Oct. 1, 2015

" Don Bauder Oct. 1, 2015 @ 7:52 p.m.

CaptD: Correct. The closing of San Onofre was completely, 100 percent the fault of management. Ratepayers should be picking up none of the tab.

The same is true of the 2007 fires and SDG&E. The utility is to blame. The ratepayers are not. The cost should be 100 percent borne by shareholders. Best, Don Bauder"

Well, yes, I think they should, especially in the first case.

HOWEVER, given that someone living in a historically hazardous area my not only fail to keep himself "fire-safe," and the leaders consistently repeat the same errors of misallocation and stubborn refusal to approach the issue intelligently, even scientifically, no starter of fires in a fire-prone region is wholly guilty.

Tw

Oct. 1, 2015

Twister: So if the utility is not 100 percent guilty, what percentage would you assign it? Best, Don Bauder

Oct. 2, 2015

I would be delighted to find the utility 100 percent guilty.

I would not hit some teenager with the same penalty. Or even some frightened, inept hunter.

But if you persist in failing to do what is necessary AND FEASIBLE to protect yourself from an inevitable fire, should some poor dolt who did something stupid 20 miles away be fully responsible for your loss?

Oct. 2, 2015

Twister: Your point is a good one. People who build or buy homes in the middle of the forest are knowingly taking on fire risk. Ditto for those at the peak of a hill surrounded by forest. Best, Don Bauder

Oct. 2, 2015

Ray Lutz: Rendon was talking a good game, but not acting one, even before he got into the running for speaker. I agree: meaningful reform is probably not possible in the immediate future. San Bruno and San Onofre have awakened the public to the corruption, but it may take more.

Incidentally, keep doing a good job in putting the pressure on. Best, Don Bauder

Oct. 2, 2015

Joe Holtzman: Both you and Ray Lutz would like to see the investor-owned utilities broken up into municipal utilities. However, a ganglion of complications would frustrate the achievement of that. Best, Don Bauder

Oct. 2, 2015

Too bad Lutz is on Facebook. I won't sign up for Facebook.

Tw

Oct. 2, 2015

Twister: You won't sign up for Facebook. I am not smart enough to figure it out. I depend on my wife to tell me when things of familial importance show up on Facebook. Best, Don Bauder

Oct. 2, 2015

Don — After spending hundreds of millions of dollars (all funded by SoCal ratepayers) in hiring Engineering Consultants from around the world and performing 170,000 tube inspections, SCE was still unable to convince the NRC Office of Nuclear Reactor Regulations, the NRC AIT Inspectors, the NRC Atomic Safety Licensing Board and many in the public of their technical adequacy, not to mention incorrect conclusions of both the SCE Unit 3 Tube Leak Root Cause Evaluation and the Unit 2 Restart Service Report. In plane english, they were told that their engineering reports were just junk and they better provide some answers to the NRC that made sense. Things were so bad that the NRC also "took their keys away" when they told SCE, don't even think about restarting your Unit 2 reactor without getting specific permission from us.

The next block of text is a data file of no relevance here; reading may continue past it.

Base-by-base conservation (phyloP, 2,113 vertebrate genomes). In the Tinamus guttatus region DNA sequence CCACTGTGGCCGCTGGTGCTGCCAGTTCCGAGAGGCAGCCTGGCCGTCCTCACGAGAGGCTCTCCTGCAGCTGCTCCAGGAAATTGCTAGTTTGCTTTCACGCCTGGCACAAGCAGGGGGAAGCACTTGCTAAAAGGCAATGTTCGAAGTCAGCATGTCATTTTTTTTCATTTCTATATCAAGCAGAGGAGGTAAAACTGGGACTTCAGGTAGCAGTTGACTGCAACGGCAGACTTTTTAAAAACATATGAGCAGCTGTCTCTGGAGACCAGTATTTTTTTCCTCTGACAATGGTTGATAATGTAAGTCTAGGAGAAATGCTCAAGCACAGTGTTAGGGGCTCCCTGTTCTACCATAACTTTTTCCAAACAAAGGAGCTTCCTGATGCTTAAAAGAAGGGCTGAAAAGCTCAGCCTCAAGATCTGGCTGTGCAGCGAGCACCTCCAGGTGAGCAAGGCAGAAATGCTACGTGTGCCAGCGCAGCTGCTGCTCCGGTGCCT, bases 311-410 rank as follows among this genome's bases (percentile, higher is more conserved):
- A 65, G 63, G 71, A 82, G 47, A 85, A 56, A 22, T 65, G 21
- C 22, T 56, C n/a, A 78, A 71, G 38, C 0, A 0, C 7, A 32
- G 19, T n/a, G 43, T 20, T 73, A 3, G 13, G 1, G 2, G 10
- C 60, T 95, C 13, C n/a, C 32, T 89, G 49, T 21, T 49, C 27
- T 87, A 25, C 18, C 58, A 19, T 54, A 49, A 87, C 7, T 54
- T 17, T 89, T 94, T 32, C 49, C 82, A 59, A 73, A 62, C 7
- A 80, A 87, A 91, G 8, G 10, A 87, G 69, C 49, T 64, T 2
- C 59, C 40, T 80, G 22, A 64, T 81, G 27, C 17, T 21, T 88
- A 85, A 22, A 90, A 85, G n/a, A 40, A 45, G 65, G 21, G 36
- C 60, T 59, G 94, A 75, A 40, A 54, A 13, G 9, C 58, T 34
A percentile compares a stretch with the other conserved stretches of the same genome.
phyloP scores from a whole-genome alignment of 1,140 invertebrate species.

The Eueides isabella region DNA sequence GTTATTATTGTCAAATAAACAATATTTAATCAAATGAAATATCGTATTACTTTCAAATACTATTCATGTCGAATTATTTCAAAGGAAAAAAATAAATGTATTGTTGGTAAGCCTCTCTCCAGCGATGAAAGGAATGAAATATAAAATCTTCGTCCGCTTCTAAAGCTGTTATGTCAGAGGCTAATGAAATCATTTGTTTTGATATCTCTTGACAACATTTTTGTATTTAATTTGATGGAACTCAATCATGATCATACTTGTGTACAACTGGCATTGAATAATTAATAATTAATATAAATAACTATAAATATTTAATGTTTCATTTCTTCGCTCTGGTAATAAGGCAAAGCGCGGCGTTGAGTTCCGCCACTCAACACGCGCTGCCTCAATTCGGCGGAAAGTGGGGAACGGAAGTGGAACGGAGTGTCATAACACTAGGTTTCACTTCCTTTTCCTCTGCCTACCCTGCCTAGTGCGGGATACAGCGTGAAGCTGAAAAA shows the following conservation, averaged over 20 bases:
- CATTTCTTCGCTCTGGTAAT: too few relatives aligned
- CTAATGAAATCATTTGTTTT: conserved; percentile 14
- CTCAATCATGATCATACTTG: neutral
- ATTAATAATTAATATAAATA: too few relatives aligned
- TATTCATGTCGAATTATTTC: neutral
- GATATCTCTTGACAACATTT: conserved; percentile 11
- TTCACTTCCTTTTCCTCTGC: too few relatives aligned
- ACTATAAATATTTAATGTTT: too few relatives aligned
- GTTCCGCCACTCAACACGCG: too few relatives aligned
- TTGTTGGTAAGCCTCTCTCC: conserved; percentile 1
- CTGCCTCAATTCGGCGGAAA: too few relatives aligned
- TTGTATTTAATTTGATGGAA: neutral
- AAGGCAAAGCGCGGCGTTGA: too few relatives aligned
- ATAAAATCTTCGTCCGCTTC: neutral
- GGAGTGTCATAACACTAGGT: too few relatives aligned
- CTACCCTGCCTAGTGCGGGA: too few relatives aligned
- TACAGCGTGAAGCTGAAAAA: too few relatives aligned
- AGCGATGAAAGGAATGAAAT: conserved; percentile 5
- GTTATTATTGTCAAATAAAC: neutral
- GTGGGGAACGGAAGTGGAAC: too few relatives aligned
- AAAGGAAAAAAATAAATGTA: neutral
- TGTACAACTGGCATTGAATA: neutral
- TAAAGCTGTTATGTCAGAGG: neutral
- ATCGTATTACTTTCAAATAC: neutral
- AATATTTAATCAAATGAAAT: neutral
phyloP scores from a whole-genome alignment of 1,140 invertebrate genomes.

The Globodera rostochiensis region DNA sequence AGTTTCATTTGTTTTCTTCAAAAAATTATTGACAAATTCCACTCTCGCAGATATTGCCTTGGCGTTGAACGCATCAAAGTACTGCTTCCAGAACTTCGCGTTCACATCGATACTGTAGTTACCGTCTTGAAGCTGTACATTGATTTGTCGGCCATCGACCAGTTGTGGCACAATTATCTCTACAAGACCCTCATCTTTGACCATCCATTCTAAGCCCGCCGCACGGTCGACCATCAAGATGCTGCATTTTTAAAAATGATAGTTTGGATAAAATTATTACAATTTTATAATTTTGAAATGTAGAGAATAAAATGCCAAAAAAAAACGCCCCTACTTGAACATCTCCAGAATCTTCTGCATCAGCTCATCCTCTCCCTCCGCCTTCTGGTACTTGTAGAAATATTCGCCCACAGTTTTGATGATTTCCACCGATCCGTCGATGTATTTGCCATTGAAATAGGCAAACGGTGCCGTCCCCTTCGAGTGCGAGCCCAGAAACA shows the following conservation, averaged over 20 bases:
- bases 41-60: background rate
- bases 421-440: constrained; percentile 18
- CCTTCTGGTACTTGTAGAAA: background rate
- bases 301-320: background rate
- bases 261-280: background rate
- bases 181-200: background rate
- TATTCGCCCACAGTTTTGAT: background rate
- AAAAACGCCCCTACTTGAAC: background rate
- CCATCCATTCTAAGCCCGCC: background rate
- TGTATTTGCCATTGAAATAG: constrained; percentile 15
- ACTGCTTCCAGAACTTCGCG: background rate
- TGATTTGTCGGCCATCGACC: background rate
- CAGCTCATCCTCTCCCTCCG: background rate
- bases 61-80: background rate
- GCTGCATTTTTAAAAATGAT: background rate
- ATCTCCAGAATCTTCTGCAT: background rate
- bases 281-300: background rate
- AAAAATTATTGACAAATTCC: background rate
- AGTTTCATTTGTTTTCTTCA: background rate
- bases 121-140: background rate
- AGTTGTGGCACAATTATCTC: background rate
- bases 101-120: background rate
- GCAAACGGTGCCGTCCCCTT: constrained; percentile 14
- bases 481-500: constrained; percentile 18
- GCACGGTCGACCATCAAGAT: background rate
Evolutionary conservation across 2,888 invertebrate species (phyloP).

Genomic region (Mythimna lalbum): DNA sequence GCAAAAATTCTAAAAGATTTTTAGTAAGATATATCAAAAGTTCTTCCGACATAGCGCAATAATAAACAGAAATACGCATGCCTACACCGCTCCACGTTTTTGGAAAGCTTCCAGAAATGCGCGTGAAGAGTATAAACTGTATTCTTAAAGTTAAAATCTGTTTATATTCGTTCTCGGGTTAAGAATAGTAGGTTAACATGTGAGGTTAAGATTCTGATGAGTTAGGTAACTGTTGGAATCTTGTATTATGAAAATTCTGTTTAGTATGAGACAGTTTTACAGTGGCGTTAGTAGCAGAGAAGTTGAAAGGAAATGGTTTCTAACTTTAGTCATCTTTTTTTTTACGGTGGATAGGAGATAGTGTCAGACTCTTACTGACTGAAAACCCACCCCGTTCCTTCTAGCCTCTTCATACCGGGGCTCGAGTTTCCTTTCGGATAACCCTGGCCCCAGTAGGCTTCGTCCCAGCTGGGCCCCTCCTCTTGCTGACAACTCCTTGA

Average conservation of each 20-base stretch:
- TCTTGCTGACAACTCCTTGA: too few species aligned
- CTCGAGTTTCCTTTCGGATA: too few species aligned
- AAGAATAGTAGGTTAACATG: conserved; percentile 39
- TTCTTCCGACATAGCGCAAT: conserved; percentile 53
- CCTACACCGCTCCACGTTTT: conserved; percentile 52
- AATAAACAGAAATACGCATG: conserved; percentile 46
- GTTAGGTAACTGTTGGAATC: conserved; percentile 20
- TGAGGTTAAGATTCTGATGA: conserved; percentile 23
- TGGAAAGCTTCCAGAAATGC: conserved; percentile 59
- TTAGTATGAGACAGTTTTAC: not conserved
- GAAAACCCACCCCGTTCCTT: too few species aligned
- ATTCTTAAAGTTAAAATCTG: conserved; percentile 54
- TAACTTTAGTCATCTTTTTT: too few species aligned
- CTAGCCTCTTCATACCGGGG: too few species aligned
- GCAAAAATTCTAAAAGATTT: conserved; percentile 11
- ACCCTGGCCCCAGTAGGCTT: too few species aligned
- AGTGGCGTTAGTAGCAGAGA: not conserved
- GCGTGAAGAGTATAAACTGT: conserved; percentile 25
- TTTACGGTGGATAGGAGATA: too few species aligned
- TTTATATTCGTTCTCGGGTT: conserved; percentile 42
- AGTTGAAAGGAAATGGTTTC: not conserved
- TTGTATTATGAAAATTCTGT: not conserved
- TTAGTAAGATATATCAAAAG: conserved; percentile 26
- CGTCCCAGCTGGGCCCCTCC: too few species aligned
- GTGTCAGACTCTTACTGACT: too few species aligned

Not wanting to get stuck with being found responsible for their own multi-billion dollar faulty designed San Onofre replacement steam generator project and their operational debacle, SCE had to come up with a quick solution. That solution was provide by the CPUC Chairman Michael Peevey, who agreed to a one sided secret SCE San Onofre "Settlement," whose details were all in SCE favor. With their "get out of jail card free" in their pocket, it was just a matter of some PR "smoke and mirrors" for SCE to use their pre-planned exit strategy to publicly announce the retirement and decommissioning of both San Onofre Unit 2 & Unit 3.

Behind the "smoke and mirrors" and unknown by most observers was that they did this for four very important reasons:

1) Hide all their design mistakes for both Unit 2 and Unit 3 that resulted in "unprecedented" tube damage in the almost new replacement steam generators.

2) Hide their experimental operation of Unit 3 "over its redline" which resulted in what is known as in plane fluid elastic instability (that caused the Unit 3 radioactive leak in the first place) and had never before occurred anywhere in the world, in an operational reactor steam generator. Said another way, SCE destroyed their own new toy...

3) Hopefully stop both the California mandated CPUC investigation as well as several NRC Investigations into SCE's wrongdoing.

4) Gain immediate access to the multi-Billion dollar San Onofre decommissioning fund, which will provide an income stream for decades to come.

SCE was feeling pretty smug about this "deal" since many inside both the CPUC and the NRC were also directly involved in what I call #SanOnofreGate *.

===> Now what SCE fears the most is about to happen, despite their best efforts, the truth is going to come out and it will come out very soon. Stayed Tuned!

  • *The new hashtag that will allow you to keep up to date on the ongoing investigation into the multi-billion $ SCE-CPUC ripoff.
Oct. 3, 2015

Donna Gilmore: I will have to check out that Anaheim experience. It might make a good master's thesis for someone. Best, Don Bauder

Oct. 4, 2015

Richard Martin: A couple of decades ago, the idea of an investor-owned utility going nonprofit would have been heresy. But utilities have become so greedy that it is no longer considered radical. Best, Don Bauder

Oct. 4, 2015

I suspect that a Master's would be a demotion for CaptD, who seems to have it nailed. I honestly don't know what a hashtag is.

Martin also has it nailed. As long as there is a cap on expenditures for propaganda and "executives." And other ways of money-laundering. They don't call them No Good Organizations for nothin'.

More good reasons for looking into the Mondragon concept.

Tw

Oct. 5, 2015